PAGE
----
Improvements in Vietnamese Education System
Vietnam has been making strides in its development over the past few decades; the country has seen a reduction in poverty and an increase in the standard of living. The Vietnamese government has invested heavily in its reformed education system, especially when it comes to literacy. Ninety percent of the working-age population is now literate and 98% of primary-school-age children are enrolled in school. The gender gap in education that plagues many other countries is nearly nonexistent in Vietnam, as the enrollment rates are comparable for boys and girls. Furthermore, 25% of college-age adults are enrolled in tertiary education.
These numbers are the product of many years of change in the Vietnamese education system. In the 19th and 20th centuries, the French colonized Vietnam, and very few citizens were able to attend school. With French considered the dominant language of the country at the time, nearly the entire population was illiterate. After Vietnam gained independence in 1945, the government began focusing on improving literacy rates and reforming the education system. Violent conflicts and economic crises made this difficult for many years, but the most recent decade has seen steady progress.
Vietnam first entered the PISA test in 2012. This test measured how 500,000 students from schools in 65 countries answered written and multiple-choice questions. Vietnam ranked 17th in math, eighth in science, and 19th in reading, thus outranking some developed countries such as the United States and the United Kingdom. These results were a positive surprise worldwide.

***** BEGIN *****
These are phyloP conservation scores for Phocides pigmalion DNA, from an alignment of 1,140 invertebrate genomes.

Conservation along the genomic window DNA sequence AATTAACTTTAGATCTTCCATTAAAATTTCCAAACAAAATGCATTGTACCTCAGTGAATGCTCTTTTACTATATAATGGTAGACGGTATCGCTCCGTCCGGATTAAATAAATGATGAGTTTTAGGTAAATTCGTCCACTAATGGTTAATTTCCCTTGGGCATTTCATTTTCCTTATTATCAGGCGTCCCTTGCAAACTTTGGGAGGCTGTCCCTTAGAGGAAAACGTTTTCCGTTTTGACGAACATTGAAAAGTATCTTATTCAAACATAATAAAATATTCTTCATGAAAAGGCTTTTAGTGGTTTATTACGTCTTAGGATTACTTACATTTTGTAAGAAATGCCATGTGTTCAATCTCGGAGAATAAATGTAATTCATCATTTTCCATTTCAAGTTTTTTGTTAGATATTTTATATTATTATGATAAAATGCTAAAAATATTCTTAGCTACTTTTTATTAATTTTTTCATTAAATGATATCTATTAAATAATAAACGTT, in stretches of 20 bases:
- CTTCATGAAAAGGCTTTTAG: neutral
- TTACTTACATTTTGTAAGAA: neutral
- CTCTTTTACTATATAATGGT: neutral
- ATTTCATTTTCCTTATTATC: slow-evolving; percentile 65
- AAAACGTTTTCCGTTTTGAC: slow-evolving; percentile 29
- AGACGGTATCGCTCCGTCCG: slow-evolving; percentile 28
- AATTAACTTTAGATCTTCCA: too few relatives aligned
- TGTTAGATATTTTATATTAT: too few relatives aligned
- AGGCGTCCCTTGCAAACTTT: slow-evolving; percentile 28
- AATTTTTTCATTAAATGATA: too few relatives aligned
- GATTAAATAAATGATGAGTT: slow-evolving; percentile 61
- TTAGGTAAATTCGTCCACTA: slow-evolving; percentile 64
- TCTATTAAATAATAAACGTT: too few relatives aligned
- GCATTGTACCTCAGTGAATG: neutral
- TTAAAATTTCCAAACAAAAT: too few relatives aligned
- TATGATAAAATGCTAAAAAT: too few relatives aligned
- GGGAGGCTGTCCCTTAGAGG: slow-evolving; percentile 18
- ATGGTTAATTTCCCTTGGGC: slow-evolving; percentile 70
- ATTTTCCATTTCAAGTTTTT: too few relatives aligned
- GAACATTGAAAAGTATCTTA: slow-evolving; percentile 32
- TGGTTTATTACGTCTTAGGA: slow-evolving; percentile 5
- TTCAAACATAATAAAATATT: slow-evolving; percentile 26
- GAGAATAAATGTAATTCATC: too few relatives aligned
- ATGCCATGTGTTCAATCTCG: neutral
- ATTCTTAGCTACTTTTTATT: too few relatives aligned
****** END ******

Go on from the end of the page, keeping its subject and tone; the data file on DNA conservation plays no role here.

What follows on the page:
There has been much discussion about the reasons behind Vietnam’s recent success. The government has been focused on investing in the education system — 21% of all government expenditure is devoted to education. Furthermore, teachers have been traditionally highly respected in Vietnamese culture and they are expected to meet high standards and stay committed to professional development. However, there is concern that strong PISA performance does not tell the whole story.
While the enrollment rates are high for primary school, only 65% of secondary school-age students attend school. Poor or disadvantaged students often drop out, and their scholastic abilities (or lack thereof) were not reflected in the PISA scores. While more privileged students scored high, students who may have lowered the scores were left out of the picture entirely.
Some Vietnamese schools have the resources to focus on creativity and critical problem solving, but most encourage rote learning and memorization. These methods can result in impressive test scores, but do not serve students well once they are out of school. Sadly, corruption is also an issue in Vietnamese schools, particularly elite schools, which sometimes sell students places for extremely high prices.
Although the Vietnamese education system has a long way to go, the recent PISA scores are positive signs of things to come. In the long process of recovering from years of conflict, these reforms in the school system have brought about progress and a more educated populace. As Vietnam develops, schools can continue to improve and effectively serve students of all economic backgrounds.
– Jane Harkness
Sources: BBC, The Economist, World Education News and Reviews, World Bank
Photo: Global Playground